Welcome to our weekly Trump v. Earth column, in which onEarth reviews the environment-related shenanigans of President Trump and his allies.
Pruitt Doesn’t Travel Coach
The U.S. Environmental Protection Agency’s Inspector General’s Office launched an inquiry into Administrator Scott Pruitt’s travel expenses back in August, so it’s going to love this story: According to a report this week in the Washington Post, Pruitt has been zipping around the globe in first-class seats and spending his nights in upscale hotels. In just a couple of weeks in June, Pruitt and his top aides racked up at least $90,000 in travel expenses. (That figure does not include the travel costs for Pruitt’s 24-hour security detail.)
Asked about the bills, an EPA spokesperson said, “He’s trying to further positive environmental outcomes.”
Is it unprecedented, you ask? Why, yes . . . yes it is. Past administrators who tried to further positive environmental outcomes have flown economy, along with their aides, since government air travel rules typically require people to fly in coach. But Pruitt reportedly has a blanket waiver because of security concerns. Even by the Carrollian standards of the Trump era, this logic is beyond ludicrous. The only thing separating first class from economy—especially in planes flying along the East Coast, Pruitt’s primary travel corridor—is a curtain that is left open for much of the flight. In addition, Pruitt is traveling with a bodyguard, which surely affords him exponentially greater security than a flight attendant sternly reminding a would-be threat to return to his seat in coach.
Pruitt was supposed to be in New Hampshire this week to tour a Superfund site. I can only assume he was carried there in a jewel-encrusted, solid-gold palanquin and spent the night in a luxury hotel. Because, you know . . . security.
The Trump administration released its 2019 budget proposal this week. The budget is basically a joke; Congress struck a budget deal days before Trump’s budget came out. But as jokes go, it’s not very funny.
The budget proposes to cut the funding for the Department of Energy’s Office of Energy Efficiency and Renewable Energy from more than $2 billion to less than $700 million, a decrease of more than 65 percent. Undersecretary of Energy Mark Menezes defended the proposal, arguing that projects like large-scale batteries don’t need any more research dollars. “We don't need to continue to fund those programs,” he said.
There are a couple of obvious flaws in this argument. First, large-scale batteries are still in their infancy, and the R&D isn’t even close to complete. Just ask Elon Musk whether we’re all done researching battery technology for electric cars.
Here’s the other problem with Menezes’s argument that batteries are too mature a technology to need federal research funding: While the administration is trying to cut renewable energy dollars, it’s increasing funding for fossil fuel research. If maturity is the yardstick by which we measure the need for research dollars, why would fossil fuels—a 150-year-old technology—need funding?
In addition to slashing renewable energy, the Trump budget unsurprisingly proposes cuts to climate change research, including support for the satellites that monitor changes to our planet’s climate, atmosphere, and oceans. (The phrase “climate change” appears only once in the budget—in a proposal to cut a climate change research program.) These satellite programs do far more than climate change monitoring; they are crucial in tracking algal blooms and many other potentially serious environmental challenges.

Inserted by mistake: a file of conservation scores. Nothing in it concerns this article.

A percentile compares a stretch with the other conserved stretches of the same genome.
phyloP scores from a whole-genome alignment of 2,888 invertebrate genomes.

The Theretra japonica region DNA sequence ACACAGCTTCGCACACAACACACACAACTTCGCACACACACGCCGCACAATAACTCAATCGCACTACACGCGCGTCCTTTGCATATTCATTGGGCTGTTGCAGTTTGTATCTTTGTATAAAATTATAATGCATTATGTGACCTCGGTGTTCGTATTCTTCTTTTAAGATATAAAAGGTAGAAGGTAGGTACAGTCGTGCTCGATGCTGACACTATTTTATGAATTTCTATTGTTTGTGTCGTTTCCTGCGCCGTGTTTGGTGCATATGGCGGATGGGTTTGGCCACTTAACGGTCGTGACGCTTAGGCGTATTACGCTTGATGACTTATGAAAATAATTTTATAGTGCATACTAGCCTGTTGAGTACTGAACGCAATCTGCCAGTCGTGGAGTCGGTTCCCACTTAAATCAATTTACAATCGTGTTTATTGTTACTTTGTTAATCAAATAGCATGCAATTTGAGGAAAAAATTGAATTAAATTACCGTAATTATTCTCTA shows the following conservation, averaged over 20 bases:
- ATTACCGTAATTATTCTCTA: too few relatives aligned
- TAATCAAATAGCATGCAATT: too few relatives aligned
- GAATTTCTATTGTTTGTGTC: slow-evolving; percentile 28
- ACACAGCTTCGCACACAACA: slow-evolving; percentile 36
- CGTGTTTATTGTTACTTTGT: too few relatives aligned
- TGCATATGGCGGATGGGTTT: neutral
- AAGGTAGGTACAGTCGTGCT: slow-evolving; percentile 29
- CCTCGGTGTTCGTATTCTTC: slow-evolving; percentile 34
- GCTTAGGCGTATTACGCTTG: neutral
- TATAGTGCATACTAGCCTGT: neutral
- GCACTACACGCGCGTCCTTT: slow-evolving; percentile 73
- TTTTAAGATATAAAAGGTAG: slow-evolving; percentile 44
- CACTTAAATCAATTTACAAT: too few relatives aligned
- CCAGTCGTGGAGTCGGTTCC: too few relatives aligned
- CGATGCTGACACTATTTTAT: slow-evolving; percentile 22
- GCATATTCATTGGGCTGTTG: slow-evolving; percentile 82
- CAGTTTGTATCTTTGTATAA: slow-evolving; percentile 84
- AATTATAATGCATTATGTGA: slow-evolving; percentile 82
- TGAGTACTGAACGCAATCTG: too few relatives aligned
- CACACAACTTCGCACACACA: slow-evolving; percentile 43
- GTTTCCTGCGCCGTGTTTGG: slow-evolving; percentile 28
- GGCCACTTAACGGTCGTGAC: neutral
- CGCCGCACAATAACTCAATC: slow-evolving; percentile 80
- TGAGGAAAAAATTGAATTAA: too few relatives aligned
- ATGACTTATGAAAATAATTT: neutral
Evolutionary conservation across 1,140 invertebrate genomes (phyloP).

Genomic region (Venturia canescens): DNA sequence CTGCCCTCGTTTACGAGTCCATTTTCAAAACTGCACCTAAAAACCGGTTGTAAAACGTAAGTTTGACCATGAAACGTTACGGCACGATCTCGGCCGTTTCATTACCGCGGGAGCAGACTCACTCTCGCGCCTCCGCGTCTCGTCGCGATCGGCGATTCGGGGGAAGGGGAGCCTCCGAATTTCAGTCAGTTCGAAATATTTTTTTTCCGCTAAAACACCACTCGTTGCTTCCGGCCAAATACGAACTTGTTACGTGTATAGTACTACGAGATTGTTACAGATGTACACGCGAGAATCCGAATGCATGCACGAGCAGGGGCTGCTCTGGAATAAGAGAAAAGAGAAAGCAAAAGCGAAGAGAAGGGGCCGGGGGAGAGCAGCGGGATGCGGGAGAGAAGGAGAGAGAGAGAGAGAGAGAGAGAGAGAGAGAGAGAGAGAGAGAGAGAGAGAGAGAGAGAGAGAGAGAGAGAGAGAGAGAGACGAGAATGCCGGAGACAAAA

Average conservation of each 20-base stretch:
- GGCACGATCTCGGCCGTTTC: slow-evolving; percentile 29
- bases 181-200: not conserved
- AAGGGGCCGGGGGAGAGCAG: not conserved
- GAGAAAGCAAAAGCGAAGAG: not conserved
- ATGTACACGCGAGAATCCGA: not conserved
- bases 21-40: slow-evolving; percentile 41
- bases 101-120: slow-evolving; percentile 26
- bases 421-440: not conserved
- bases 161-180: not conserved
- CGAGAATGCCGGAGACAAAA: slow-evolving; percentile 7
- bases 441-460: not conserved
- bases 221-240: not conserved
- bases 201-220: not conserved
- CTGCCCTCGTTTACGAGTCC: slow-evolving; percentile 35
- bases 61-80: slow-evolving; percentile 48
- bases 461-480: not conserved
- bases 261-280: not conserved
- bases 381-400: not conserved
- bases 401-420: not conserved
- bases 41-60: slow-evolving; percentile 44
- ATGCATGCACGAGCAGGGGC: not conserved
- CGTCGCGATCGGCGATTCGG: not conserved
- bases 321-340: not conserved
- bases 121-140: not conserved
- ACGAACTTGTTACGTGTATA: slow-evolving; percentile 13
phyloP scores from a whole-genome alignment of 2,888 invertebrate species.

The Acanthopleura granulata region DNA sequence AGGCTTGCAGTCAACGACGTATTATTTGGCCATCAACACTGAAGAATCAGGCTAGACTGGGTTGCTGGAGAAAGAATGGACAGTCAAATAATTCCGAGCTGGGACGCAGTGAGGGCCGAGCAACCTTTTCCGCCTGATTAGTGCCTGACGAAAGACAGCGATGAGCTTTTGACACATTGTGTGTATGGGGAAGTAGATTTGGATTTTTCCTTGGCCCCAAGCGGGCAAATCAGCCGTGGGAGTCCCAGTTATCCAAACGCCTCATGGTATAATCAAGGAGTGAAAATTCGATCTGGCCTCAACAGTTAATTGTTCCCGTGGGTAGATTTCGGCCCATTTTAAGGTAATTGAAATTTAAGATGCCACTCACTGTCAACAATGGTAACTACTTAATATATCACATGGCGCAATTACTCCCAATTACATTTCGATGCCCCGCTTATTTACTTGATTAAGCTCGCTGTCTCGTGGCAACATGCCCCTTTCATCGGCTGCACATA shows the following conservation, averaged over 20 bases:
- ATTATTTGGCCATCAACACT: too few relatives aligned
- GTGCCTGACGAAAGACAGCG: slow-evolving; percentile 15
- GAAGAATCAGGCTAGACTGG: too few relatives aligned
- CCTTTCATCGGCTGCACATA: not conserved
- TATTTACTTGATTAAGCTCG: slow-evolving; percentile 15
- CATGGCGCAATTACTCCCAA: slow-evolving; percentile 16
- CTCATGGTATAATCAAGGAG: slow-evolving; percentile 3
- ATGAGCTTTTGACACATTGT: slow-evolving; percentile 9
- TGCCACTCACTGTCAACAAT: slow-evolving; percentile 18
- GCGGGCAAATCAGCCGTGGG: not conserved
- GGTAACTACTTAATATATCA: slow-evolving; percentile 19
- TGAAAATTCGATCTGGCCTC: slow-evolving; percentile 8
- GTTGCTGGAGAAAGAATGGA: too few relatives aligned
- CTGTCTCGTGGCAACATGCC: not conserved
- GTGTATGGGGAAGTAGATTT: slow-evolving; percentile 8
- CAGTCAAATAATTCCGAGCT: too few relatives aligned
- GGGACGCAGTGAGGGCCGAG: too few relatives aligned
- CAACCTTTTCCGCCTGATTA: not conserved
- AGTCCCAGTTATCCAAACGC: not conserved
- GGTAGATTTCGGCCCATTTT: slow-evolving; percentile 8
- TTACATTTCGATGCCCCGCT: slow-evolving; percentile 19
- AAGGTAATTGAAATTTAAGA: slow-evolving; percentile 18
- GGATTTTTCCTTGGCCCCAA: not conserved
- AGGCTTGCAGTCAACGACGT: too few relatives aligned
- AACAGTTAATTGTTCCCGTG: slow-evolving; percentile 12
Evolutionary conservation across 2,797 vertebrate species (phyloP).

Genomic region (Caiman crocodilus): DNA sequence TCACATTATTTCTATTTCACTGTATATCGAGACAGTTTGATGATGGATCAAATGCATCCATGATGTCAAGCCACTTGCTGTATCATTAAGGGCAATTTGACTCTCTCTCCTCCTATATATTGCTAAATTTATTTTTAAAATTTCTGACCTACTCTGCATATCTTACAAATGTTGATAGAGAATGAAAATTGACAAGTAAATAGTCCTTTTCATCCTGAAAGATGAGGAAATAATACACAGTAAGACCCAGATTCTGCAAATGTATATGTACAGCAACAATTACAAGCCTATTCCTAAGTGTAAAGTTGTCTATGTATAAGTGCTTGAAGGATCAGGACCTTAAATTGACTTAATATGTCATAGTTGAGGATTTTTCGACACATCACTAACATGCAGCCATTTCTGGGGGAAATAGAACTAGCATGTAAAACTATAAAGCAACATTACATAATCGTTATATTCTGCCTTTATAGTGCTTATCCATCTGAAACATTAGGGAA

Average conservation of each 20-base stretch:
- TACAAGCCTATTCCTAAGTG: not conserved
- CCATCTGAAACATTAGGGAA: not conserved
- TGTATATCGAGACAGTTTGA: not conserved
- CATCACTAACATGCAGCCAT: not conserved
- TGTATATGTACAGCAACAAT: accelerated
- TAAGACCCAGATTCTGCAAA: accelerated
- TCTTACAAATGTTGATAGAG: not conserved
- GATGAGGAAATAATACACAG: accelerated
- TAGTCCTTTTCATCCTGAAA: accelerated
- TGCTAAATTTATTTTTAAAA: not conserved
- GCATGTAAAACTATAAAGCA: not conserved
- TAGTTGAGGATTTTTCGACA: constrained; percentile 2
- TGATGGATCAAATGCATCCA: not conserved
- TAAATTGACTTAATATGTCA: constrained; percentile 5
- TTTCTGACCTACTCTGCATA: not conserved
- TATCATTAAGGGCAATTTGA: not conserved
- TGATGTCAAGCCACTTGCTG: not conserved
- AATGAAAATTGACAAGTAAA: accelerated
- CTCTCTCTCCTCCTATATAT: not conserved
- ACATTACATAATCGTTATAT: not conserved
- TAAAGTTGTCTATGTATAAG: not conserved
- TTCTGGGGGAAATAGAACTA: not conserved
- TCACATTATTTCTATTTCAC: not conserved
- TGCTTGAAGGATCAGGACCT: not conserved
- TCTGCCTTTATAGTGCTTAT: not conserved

“We can’t do everything, and as always, we’ve had to make hard choices,” said NASA’s acting administrator in defense of the budget. I somehow doubt this choice was all that hard for the Trump administration.
It’s also worth asking who in the administration is making these hard choices about research funding. Trump still hasn’t appointed a science adviser, a role typically held by a top-flight scientist who tells the president how his decisions will affect science and technology for decades to come. The White House Office of Science and Technology Policy has been directionless for more than a year. And Mick Mulvaney, Trump’s budget director, is probably one of the least qualified people in American government to make science policy decisions. Mulvaney once questioned the link between the Zika virus and microcephaly, endorsing a piece of left-field research because it fit his view that the government shouldn’t pay for medical research.
When it comes to scientific research, the administration badly needs a grown-up in the room.
Methane? What Methane?
The Bureau of Land Management released a “revision” to the Obama-era rule limiting methane emissions from oil and gas production sites on public land this week. By any standard, however, it’s more a rescission than a revision. Revision, rescission, let’s call the whole thing off.
The new rule, for example, no longer requires companies to create a plan to minimize methane released into the atmosphere. It’s not only terrible environmental policy—methane is a powerful greenhouse gas—but also poor financial management. The amount of methane lost on federal lands is worth $330 million annually. These leaks and intentional emissions are enough to power a whopping five million homes.
The new rule will surely be challenged in court, where the Trump administration will have to explain to a judge why it wants to waste taxpayer money and energy while also polluting the atmosphere. Maybe they should just say it’s for Scott Pruitt’s personal security.
onEarth provides reporting and analysis about environmental science, policy, and culture. All opinions expressed are those of the authors and do not necessarily reflect the policies or positions of NRDC. Learn more or follow us on Facebook and Twitter.
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